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amount of gas from 1 to 2 N2
Define the flux: CO2 flux 
time  area
This removes the influence of a particular apparatus.

Model 2: Recognize that the CO2 flux is proportional to CO2 CO2

concentration difference between 1 and 2. 1

CO2 flux  k  (CO2 concentration difference)

k is a mass transfer coefficient and this is the mass transfer coefficient model.

Model 1: Recognize that increasing the length of the capillary will

decrease the flux.
concentration difference
CO2 flux  D
capillary length
D is the diffusion coefficient and this is the other model or Fick’s first law.

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This is similar to electric circuits, Ohm’s law:

 current   voltage 
  1  
 or = ×
 resistance  or 
 area × flux of electrons   potential difference 
   

Thus the mass transfer coefficient k is analogous to the reciprocal

of the resistance.

An alternative form to Ohm’s law is:

 current density 
  1  potential difference 
 or  = resistivity ×  
 flux of electrons   length 
 
The diffusion coefficient D is analogous to the reciprocal of resistivity.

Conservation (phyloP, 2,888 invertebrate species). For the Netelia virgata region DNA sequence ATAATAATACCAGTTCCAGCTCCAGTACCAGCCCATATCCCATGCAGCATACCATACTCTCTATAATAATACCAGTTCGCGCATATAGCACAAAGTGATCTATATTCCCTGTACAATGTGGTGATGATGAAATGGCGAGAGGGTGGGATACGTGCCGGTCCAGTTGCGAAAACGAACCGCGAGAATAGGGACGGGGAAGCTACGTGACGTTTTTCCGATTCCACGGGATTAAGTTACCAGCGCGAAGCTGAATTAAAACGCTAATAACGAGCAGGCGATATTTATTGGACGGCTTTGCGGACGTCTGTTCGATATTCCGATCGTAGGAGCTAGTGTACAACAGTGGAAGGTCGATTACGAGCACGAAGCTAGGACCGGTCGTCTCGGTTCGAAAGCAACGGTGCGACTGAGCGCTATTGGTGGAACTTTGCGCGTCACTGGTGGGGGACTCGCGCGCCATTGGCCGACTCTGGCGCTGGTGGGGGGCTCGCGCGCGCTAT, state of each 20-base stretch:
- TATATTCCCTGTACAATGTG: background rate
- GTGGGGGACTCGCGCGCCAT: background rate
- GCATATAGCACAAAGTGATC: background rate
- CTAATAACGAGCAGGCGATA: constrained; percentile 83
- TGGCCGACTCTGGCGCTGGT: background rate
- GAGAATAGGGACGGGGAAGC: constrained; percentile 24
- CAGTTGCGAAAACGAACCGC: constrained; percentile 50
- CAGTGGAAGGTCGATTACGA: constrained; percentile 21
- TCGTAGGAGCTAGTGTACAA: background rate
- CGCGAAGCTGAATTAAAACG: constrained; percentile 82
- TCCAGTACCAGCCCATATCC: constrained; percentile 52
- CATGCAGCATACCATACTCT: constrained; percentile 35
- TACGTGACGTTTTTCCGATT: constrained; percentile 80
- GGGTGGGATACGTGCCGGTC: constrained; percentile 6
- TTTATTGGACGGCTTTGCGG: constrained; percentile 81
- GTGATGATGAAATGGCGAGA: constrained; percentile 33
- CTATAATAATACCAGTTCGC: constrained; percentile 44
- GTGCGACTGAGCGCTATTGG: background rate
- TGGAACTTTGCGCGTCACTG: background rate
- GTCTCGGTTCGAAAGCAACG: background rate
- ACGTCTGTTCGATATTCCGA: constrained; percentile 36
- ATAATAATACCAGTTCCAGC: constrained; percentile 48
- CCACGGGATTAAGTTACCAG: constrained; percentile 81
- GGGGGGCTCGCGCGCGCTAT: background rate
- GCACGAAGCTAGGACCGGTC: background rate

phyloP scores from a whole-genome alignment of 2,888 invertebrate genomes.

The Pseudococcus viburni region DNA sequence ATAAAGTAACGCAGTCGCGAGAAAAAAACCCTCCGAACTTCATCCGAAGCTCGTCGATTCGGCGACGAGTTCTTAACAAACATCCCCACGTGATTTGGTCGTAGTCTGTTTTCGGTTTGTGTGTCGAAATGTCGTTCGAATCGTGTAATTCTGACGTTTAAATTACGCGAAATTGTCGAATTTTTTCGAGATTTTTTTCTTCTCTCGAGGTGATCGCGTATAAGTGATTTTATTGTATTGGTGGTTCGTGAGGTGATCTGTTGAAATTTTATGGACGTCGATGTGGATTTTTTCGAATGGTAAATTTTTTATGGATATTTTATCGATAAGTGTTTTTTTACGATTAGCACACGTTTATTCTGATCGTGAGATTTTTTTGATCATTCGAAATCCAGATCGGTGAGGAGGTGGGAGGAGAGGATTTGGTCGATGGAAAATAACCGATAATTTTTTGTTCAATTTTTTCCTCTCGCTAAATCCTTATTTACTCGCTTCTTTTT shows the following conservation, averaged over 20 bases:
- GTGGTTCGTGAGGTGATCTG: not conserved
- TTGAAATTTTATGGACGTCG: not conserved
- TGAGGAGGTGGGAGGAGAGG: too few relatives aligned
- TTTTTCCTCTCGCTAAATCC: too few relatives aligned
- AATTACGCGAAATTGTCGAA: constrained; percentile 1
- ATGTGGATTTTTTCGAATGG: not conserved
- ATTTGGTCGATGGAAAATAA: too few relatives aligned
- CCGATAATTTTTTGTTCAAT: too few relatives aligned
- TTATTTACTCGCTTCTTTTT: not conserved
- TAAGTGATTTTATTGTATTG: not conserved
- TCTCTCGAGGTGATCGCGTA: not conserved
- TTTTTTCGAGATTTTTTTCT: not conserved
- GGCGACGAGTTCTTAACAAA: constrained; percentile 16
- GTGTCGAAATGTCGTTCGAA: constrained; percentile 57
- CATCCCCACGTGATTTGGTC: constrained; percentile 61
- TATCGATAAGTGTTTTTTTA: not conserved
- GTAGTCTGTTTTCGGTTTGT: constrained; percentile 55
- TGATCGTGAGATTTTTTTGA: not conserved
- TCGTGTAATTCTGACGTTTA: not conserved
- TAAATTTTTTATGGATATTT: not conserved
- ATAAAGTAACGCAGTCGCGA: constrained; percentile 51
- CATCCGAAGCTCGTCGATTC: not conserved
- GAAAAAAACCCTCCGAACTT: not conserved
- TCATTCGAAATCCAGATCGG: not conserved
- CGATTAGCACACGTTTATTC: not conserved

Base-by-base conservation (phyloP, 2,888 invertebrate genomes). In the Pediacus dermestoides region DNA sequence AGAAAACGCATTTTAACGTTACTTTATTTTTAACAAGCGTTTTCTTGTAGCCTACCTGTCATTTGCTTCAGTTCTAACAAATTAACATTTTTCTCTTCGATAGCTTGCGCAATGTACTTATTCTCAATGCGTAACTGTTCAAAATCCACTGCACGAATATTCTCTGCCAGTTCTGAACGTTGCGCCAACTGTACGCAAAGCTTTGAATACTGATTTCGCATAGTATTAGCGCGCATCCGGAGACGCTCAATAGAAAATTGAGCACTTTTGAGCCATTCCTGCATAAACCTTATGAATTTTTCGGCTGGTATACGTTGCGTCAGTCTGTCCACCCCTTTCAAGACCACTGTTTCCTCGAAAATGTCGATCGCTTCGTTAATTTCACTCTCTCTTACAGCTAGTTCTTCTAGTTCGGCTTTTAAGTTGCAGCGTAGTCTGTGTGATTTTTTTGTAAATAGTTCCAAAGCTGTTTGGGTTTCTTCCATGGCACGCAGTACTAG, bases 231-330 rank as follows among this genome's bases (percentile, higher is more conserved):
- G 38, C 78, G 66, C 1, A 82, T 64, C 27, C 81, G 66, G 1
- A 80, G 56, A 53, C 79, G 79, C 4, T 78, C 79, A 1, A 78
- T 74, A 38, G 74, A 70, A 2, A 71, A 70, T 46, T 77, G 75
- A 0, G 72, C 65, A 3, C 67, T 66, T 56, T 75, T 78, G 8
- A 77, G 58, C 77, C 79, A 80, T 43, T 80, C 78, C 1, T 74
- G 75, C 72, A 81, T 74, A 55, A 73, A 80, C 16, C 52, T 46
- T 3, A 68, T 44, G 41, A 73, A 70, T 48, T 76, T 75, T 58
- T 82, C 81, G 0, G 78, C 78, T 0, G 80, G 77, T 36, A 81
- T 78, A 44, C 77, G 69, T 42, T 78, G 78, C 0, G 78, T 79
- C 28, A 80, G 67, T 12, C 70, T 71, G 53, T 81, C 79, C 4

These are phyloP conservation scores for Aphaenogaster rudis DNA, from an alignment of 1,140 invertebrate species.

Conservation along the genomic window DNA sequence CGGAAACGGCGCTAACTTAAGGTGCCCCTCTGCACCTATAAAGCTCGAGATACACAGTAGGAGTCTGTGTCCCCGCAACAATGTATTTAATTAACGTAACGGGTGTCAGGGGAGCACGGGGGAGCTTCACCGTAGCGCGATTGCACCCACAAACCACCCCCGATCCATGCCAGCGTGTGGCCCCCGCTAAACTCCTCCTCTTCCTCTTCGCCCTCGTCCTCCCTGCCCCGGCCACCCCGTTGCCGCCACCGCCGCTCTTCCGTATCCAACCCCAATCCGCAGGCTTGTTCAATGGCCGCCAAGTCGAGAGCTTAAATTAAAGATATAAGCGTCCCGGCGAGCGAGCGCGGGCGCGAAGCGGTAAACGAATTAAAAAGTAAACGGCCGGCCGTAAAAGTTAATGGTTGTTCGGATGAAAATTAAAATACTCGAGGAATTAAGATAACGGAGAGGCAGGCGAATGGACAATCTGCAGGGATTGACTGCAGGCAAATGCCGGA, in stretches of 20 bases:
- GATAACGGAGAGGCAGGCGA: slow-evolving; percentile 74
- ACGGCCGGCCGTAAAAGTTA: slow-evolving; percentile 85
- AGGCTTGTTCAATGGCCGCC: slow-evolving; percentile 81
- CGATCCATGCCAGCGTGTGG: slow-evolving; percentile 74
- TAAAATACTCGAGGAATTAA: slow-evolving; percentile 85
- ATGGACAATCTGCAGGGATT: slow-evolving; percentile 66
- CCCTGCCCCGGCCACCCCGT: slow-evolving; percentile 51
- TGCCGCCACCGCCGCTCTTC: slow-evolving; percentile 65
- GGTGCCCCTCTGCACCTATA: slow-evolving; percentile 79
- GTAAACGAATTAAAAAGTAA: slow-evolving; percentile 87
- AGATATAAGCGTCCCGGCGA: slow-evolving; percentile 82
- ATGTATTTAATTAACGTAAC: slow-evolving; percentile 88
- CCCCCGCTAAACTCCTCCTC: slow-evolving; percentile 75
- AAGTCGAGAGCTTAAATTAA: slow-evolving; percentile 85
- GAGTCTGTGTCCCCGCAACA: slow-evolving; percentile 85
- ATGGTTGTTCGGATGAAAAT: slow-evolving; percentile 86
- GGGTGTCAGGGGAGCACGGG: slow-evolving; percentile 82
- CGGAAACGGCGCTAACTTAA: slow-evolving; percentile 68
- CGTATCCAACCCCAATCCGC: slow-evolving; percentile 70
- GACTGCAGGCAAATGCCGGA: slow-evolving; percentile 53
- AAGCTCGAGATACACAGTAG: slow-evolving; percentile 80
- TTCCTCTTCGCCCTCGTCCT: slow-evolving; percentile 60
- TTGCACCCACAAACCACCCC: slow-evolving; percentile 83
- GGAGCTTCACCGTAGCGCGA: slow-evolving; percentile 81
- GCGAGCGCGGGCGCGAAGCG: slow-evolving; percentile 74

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In heat transfer k is analogous to the heat transfer coefficient h,
while D is analogous to thermal conductivity l.
Neither the k-model nor the D-model are always successful as
they depend heavily on assumptions made in their development.
For example: The flux  CO2 concentration difference if the capillary
is too thin or if the gases react.
Similarly Ohm’s law is not always valid at very high voltages.
However, both Fick’s and Ohm’s law work well in most practical uses.
Resistance or resistivity give a clue about the choice of the 2 models:
Using the resistance is good for practical applications & rough
measurements. In contrast, resistivity is a fundamental material

We start with the fundamental description of the diffusion coefficient,

the D-model, following with the description of the k-model later on.